Go go Google laser.


Google has applied for a patent on a surgical system for removing biological tissue with a laser that delivers electromagnetic radiation.

The patent was published yesterday. Google first applied for it in May 2014, long before Google established the umbrella company Alphabet, which includes the standalone life sciences company that was spun out of the Google X laboratory.

Here’s how the technology is described in the patent’s abstract:

An active tracking system includes an imager configured to image the temperature of a biological tissue and a heating laser configured to heat regions of the biological tissue. The imager locates high-temperature regions of the biological tissue and the heating laser is controlled to point toward target regions of the biological tissue based on the located high-temperature regions. The active tracking system can be used to control a heating laser to continuously heat a target region of a biological tissue even when the target region moves relative to the heating laser. The active tracking system could allow one or more target regions of a biological tissue to be `tagged` with heat by the heating laser and to be tracked even when the one or more target regions move relative to the heating laser. Devices and methods for operating such active tracking systems are also provided.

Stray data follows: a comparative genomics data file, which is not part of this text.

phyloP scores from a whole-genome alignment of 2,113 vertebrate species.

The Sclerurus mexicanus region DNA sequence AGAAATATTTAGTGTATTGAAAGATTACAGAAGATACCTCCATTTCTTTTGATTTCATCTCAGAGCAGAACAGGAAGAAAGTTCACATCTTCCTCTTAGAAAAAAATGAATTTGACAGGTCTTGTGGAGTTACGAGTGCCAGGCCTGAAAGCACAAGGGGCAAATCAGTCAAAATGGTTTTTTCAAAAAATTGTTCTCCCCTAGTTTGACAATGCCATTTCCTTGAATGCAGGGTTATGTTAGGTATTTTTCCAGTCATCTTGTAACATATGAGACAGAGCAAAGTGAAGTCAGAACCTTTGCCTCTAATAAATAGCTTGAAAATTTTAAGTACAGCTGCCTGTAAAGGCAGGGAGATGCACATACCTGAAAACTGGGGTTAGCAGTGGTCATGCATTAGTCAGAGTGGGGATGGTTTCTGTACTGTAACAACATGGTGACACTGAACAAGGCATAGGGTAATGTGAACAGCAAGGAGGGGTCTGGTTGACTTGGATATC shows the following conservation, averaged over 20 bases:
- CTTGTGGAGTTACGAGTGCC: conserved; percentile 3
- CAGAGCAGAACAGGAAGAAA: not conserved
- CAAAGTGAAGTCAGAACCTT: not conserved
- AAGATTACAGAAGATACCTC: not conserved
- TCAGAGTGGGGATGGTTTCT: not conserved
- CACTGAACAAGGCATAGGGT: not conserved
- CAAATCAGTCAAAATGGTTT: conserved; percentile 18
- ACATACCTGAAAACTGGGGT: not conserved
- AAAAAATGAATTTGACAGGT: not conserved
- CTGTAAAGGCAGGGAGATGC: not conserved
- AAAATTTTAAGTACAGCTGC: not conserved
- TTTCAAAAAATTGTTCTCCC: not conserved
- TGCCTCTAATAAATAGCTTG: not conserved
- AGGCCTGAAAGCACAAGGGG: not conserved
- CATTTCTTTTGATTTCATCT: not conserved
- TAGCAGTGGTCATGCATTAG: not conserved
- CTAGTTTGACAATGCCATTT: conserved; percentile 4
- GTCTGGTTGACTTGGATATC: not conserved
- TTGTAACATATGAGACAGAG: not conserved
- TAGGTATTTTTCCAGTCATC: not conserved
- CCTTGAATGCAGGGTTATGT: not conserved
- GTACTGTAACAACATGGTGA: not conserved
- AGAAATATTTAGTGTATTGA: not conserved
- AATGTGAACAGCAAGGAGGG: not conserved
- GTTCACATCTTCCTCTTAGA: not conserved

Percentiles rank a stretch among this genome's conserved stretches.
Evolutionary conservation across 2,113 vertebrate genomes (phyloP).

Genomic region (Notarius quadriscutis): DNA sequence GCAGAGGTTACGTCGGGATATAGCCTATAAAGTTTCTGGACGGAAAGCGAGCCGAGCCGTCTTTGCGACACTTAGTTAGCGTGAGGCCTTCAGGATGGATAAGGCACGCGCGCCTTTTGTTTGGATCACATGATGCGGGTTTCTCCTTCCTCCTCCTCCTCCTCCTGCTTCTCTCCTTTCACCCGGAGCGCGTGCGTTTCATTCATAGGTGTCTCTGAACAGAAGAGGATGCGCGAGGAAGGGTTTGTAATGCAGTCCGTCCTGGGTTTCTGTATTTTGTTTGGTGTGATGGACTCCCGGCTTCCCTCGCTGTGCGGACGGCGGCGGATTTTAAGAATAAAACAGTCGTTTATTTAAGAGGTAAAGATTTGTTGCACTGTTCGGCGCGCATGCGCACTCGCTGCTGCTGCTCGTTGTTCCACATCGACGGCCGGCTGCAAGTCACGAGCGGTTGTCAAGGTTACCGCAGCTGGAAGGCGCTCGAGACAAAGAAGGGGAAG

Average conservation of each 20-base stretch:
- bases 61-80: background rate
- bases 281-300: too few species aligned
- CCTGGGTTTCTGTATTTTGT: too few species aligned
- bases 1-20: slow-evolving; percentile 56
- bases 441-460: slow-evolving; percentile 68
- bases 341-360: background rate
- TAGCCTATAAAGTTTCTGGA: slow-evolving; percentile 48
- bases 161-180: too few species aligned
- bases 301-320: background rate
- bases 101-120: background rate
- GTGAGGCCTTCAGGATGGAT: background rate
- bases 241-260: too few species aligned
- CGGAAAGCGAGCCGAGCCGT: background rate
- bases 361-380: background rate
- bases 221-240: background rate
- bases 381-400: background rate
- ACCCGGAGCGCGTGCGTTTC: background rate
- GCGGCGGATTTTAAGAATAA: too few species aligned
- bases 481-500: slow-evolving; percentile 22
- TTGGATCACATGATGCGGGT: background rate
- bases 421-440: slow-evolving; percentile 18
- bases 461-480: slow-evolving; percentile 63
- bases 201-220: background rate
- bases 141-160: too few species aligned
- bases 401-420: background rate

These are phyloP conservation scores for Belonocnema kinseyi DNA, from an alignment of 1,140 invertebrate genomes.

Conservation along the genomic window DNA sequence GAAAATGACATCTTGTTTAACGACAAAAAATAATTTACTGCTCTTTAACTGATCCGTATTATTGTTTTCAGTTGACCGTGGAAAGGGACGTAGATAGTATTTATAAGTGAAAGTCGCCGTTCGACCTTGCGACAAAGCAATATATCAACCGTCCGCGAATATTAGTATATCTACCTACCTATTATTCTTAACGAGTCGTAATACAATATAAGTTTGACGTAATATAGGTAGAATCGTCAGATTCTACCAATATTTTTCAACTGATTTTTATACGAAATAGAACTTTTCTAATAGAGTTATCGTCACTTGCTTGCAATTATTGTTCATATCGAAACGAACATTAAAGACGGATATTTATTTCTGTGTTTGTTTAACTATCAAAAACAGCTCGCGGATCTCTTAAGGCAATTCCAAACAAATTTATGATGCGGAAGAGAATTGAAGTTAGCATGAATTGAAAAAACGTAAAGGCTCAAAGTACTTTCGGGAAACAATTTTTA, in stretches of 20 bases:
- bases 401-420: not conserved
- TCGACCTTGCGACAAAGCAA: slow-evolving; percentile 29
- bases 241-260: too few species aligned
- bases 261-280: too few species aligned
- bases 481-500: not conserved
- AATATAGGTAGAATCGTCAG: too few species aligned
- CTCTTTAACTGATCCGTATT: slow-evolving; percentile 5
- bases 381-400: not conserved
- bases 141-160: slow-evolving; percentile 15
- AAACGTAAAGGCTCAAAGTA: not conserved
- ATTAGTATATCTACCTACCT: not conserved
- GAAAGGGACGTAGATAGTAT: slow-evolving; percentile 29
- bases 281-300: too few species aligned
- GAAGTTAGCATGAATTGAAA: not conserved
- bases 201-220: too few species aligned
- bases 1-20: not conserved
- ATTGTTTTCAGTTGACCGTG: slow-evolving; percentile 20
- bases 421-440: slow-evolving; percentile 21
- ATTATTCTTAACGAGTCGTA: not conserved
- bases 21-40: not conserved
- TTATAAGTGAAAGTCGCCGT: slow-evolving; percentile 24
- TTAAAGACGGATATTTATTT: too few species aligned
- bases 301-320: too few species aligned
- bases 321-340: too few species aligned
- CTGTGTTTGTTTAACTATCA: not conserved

This type of technology certainly falls into the “bets” category far outside the classic realm of Google, which includes web search, web browsing, YouTube, and Gmail. Just like Google experiments such as Project Loon for broadcasting Internet from a balloon or the Google self-driving car, this laser surgery technology might not pay off for 10 years or longer than that.

Of course, this is no guarantee that Alphabet will ever release technology anything close to the system documented in this patent. (Remember the Google contact lens for monitoring blood glucose levels?)

Still, there aren’t many companies that can attempt to advance a category of medical devices used to rid people of cancer, among other things, as a side project. Google — well, Alphabet now — is one of them.